Linda Gamblin’s online programme worked a treat

Linda Gamblin.
Linda Gamblin.

When lockdown struck, the Head of the Sydney Dance Company Pre-Professional Year (PPY) Program, Linda Gamblin, along with Omer Backley-Astrachan, managed to keep the program going with a combination of an online training program they developed, combined with assistance from some Sydney Dance Company company dancers.

Gamblin explains, “The online training was great. We didn’t really know how it would go and we were about to go into lockdown and have two weeks off on holiday when someone said, ‘What about this Zoom thing?’ And then we started chatting, and we said, ‘Let’s do a class tomorrow to try it out,’ and we did that and it was really interesting.”

Initially, it was just the PPYers. “We shut down Wednesday night and by Friday, we were having our first class via Zoom,” Gamblin recalls. She says she had previously considered the idea of online training but hadn’t expected it to be picked up so quickly. Gamblin and Backley-Astrachan proposed the idea, and everyone involved thought it was a good idea. They were expected to have something by Monday, which of course was not possible.

“We didn’t want the pressure to have to come up with something that quickly,” Gamblin explains. She and Omer Backley-Astrachan needed some time. “So we said, ‘Hang on, we need to get our heads around this. I don’t think I can do that by Monday! But by Friday, we said, ‘Let’s just do a Zoom class for fun.’ At this point, people were starting to go home, as there weren’t the restrictions that we have now, and by Friday we decided to go ahead with a Zoom class the next morning at 10am.”

Everyone seemed keen so they went ahead incorporating Zoom into the online training. “So we had the three-week holiday, then added those holiday weeks to term two and term three,” Gamblin says. “Company dancers came and joined the PPY classes over the holidays, and that’s how we started liking it because they were involved as well.”

They then had two weeks holiday before starting term two. Gamblin explains, “It was great; we really enjoyed it. It was lovely having these company classes, and the company loved being part of those classes as well as joining us with our other teachers. We’d already booked them in and paid them, so we made the most of it.”

Emily Eather, Sabine Crompton-Ward and Sophie Carathanassis Photo courtesy of Sydney Dance Company.
Emily Eather, Sabine Crompton-Ward
and Sophie Carathanassis.

She adds, “We had improvisation, yoga, ballet technique, and the company dancers were doing it with us. And I was teaching the way I like to teach. Usually, the company dancers would join us just for the warm-up, but it was lovely having them learning with the PPYers. And then we decided to finish the Diploma and the advanced Diploma lectures and assignments online. And that worked better than ever, because when you’re in the studio, you’re tired, so we’d be on the floor watching a powerpoint lecture.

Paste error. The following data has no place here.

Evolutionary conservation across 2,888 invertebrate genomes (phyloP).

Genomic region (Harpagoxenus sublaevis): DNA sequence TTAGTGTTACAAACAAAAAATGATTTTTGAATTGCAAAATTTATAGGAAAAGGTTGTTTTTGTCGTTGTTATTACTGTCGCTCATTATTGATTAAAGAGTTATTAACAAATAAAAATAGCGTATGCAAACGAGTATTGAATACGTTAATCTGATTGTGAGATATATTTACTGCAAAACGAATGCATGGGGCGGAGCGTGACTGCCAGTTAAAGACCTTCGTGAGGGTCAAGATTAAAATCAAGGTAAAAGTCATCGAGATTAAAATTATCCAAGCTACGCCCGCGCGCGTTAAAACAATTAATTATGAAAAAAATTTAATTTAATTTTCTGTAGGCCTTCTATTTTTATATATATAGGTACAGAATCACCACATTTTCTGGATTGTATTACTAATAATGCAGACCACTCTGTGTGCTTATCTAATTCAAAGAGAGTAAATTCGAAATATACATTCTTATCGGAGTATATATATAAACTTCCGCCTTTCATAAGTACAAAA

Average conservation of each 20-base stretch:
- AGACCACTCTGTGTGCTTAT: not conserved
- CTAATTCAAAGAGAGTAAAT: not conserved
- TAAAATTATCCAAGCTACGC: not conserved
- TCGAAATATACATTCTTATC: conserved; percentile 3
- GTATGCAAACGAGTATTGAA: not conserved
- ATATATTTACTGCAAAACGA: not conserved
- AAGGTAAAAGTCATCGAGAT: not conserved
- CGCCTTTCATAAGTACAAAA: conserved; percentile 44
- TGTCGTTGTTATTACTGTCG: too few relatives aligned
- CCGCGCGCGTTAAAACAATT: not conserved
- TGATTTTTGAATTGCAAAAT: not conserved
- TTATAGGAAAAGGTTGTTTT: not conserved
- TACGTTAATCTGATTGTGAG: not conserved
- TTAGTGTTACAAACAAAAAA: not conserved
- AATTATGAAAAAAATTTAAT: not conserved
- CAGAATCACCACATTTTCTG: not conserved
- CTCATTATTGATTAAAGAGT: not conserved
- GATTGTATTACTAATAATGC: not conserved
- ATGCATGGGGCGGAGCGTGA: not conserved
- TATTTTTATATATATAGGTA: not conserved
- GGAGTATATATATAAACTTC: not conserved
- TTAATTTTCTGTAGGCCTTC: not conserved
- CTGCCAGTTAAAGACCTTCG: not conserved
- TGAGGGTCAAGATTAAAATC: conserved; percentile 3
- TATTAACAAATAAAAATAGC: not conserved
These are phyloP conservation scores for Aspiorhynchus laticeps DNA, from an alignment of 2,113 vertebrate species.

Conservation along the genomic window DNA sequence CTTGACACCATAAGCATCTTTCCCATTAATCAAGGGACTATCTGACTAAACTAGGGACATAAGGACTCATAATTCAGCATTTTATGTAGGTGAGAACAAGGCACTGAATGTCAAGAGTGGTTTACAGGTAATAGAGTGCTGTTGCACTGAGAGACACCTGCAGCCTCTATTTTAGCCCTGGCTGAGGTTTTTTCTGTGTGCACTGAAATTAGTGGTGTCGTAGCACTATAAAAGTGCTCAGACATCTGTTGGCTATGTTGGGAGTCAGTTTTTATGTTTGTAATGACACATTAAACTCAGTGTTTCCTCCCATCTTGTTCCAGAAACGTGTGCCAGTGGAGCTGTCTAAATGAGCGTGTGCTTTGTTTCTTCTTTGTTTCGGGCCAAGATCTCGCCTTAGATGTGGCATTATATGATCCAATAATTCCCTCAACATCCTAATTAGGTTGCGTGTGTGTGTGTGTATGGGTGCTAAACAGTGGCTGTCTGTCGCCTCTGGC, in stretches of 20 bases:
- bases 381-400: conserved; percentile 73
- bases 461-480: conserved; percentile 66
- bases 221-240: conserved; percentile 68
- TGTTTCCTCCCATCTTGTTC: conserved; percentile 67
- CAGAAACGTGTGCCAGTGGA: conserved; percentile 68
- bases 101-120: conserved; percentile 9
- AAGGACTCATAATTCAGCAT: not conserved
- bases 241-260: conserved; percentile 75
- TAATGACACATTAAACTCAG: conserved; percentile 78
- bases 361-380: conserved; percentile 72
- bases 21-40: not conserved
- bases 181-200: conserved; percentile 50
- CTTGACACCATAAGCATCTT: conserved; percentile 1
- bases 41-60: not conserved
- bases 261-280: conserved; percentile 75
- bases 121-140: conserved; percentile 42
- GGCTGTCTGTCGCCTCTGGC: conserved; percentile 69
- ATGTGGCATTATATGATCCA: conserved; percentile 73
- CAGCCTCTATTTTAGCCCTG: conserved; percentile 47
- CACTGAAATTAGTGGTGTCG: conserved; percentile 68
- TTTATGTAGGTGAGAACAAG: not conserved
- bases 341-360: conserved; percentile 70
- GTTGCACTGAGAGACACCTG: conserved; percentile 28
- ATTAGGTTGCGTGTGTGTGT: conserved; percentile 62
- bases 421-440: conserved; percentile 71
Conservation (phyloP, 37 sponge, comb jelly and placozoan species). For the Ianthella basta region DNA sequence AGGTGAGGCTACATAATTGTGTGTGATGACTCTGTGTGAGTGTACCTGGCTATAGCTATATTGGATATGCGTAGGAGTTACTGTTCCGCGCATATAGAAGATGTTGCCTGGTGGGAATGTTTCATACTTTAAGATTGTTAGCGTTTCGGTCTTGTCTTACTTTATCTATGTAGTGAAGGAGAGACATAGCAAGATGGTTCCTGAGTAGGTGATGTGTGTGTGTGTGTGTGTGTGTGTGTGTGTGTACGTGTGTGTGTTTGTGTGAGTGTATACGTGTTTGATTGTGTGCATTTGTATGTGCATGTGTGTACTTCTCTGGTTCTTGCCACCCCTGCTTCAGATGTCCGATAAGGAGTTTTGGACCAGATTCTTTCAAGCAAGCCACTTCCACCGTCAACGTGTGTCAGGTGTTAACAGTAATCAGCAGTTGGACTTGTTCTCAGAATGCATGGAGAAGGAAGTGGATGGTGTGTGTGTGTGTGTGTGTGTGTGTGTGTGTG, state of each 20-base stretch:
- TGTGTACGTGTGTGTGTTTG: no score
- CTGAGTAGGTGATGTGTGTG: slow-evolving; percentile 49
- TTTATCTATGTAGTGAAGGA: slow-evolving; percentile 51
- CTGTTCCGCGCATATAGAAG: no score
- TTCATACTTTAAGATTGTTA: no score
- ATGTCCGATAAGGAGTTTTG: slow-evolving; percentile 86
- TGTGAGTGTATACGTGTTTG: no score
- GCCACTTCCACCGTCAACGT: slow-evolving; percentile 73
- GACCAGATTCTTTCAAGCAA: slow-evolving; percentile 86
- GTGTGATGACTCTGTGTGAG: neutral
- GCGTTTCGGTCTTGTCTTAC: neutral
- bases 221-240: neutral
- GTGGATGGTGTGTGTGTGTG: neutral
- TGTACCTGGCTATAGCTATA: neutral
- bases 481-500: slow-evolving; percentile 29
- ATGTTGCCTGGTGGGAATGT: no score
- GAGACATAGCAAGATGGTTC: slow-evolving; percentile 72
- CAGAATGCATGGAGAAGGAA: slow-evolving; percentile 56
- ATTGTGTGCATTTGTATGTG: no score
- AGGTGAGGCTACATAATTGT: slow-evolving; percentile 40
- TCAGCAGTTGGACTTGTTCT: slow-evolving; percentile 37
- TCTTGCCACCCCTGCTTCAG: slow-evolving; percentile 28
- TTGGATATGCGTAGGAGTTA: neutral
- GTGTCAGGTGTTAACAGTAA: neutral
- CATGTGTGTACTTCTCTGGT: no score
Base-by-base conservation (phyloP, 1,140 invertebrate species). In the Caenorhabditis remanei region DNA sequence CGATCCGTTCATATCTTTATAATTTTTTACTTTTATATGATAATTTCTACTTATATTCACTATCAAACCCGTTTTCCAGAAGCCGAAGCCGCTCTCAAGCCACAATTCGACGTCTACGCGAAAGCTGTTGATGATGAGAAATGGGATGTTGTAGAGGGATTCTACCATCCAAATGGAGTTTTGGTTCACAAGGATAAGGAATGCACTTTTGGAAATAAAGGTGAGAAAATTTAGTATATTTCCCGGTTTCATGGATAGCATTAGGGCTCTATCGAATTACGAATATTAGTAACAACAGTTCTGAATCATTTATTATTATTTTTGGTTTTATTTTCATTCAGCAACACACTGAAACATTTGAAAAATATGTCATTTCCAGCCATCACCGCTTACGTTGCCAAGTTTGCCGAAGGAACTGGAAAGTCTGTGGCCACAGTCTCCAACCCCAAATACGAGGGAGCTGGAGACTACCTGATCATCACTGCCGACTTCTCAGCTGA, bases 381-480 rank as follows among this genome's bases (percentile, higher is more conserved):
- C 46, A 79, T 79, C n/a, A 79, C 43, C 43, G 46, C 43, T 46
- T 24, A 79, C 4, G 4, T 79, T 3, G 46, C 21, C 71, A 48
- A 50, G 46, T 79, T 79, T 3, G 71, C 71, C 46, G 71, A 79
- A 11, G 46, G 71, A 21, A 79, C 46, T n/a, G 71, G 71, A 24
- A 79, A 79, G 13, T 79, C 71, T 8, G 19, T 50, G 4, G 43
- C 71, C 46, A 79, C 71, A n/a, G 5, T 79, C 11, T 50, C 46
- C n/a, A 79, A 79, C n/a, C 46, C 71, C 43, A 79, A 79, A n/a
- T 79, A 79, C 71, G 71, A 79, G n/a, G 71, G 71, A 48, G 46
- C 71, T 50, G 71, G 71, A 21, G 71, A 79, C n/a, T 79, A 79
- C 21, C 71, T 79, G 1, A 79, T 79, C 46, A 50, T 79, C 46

But all of a sudden, we were learning dance heritage every week! Evenings often became the time when everyone would be online or sharing their screens so they could google a choreographer. And the PPYers would be in their bed with their computer drinking cups of tea! It was fascinating. A very different way to deliver dance heritage!”

Gamblin and Backley-Astrachan had always incorporated weekly sector awareness in the PPY program, encouraging the PPY dancers to to do their own research. “But when you have someone there with you virtually, ideas spring up and it becomes, ‘Let’s look at this,'” Gamblin says. “So I think we’ll be keeping that for next year’s program.”

She continues, “The group had the possibility to do up to four classes each day, and then in the evening, they’d shower and jump into bed with their heater on and talk to one another. There were also check-ins each day for anyone who wanted to check in – 9am and 4:30pm to chat about anything – including any mental health issues. We also had open chats with company dancers who were invited to talk about technique, for example.”

Gamblin notes that everything was different but that everyone benefited from it in a number of ways. “For example, Charmene Yap adapted a film, teaching the group how to actually make a film. Some of those afternoon lectures were film lectures, learning choreography for film; they had 36 tasks for that project!”

Gamblin concludes, “They’re happy to be back in the studio, but it’s challenging for this age group with social distancing, but it hasn’t taken them long to understand. The challenge was they wanted to get into small groups and whisper. I feel we’re having different conversations now because we’re physically distant and socially not the same, and able to take on new things.”

By Elizabeth Ashley of Dance Informa.

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